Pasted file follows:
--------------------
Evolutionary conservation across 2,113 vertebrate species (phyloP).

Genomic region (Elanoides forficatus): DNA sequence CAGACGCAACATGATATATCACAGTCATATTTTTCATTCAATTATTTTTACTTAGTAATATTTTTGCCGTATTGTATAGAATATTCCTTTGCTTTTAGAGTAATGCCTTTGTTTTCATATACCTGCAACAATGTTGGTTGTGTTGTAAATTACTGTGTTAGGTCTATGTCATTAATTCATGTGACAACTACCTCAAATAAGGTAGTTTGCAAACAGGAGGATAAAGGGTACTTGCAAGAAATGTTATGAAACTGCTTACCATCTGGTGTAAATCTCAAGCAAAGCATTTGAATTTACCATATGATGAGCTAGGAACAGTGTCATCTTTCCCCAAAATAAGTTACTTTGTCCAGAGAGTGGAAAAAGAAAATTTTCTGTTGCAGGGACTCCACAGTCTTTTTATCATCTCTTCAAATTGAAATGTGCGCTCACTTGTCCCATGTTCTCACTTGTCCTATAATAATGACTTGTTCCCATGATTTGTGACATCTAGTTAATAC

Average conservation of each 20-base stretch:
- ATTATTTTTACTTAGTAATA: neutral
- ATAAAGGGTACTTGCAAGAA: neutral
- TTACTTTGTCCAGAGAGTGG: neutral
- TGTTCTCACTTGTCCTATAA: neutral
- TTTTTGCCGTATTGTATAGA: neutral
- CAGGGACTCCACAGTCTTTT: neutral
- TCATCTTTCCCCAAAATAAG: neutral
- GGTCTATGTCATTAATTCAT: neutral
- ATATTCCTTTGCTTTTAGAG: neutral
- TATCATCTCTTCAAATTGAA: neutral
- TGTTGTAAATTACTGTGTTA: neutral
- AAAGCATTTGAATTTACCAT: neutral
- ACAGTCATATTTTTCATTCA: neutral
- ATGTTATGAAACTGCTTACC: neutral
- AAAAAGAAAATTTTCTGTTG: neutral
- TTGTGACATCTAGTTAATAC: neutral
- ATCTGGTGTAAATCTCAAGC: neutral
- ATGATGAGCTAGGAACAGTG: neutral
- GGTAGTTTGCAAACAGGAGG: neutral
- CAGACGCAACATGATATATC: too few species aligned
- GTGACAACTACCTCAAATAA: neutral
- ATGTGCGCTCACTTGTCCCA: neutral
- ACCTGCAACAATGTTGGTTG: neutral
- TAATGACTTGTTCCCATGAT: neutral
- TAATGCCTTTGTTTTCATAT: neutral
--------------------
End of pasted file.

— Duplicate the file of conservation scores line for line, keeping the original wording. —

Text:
Evolutionary conservation across 2,113 vertebrate species (phyloP).

Genomic region (Elanoides forficatus): DNA sequence CAGACGCAACATGATATATCACAGTCATATTTTTCATTCAATTATTTTTACTTAGTAATATTTTTGCCGTATTGTATAGAATATTCCTTTGCTTTTAGAGTAATGCCTTTGTTTTCATATACCTGCAACAATGTTGGTTGTGTTGTAAATTACTGTGTTAGGTCTATGTCATTAATTCATGTGACAACTACCTCAAATAAGGTAGTTTGCAAACAGGAGGATAAAGGGTACTTGCAAGAAATGTTATGAAACTGCTTACCATCTGGTGTAAATCTCAAGCAAAGCATTTGAATTTACCATATGATGAGCTAGGAACAGTGTCATCTTTCCCCAAAATAAGTTACTTTGTCCAGAGAGTGGAAAAAGAAAATTTTCTGTTGCAGGGACTCCACAGTCTTTTTATCATCTCTTCAAATTGAAATGTGCGCTCACTTGTCCCATGTTCTCACTTGTCCTATAATAATGACTTGTTCCCATGATTTGTGACATCTAGTTAATAC

Average conservation of each 20-base stretch:
- ATTATTTTTACTTAGTAATA: neutral
- ATAAAGGGTACTTGCAAGAA: neutral
- TTACTTTGTCCAGAGAGTGG: neutral
- TGTTCTCACTTGTCCTATAA: neutral
- TTTTTGCCGTATTGTATAGA: neutral
- CAGGGACTCCACAGTCTTTT: neutral
- TCATCTTTCCCCAAAATAAG: neutral
- GGTCTATGTCATTAATTCAT: neutral
- ATATTCCTTTGCTTTTAGAG: neutral
- TATCATCTCTTCAAATTGAA: neutral
- TGTTGTAAATTACTGTGTTA: neutral
- AAAGCATTTGAATTTACCAT: neutral
- ACAGTCATATTTTTCATTCA: neutral
- ATGTTATGAAACTGCTTACC: neutral
- AAAAAGAAAATTTTCTGTTG: neutral
- TTGTGACATCTAGTTAATAC: neutral
- ATCTGGTGTAAATCTCAAGC: neutral
- ATGATGAGCTAGGAACAGTG: neutral
- GGTAGTTTGCAAACAGGAGG: neutral
- CAGACGCAACATGATATATC: too few species aligned
- GTGACAACTACCTCAAATAA: neutral
- ATGTGCGCTCACTTGTCCCA: neutral
- ACCTGCAACAATGTTGGTTG: neutral
- TAATGACTTGTTCCCATGAT: neutral
- TAATGCCTTTGTTTTCATAT: neutral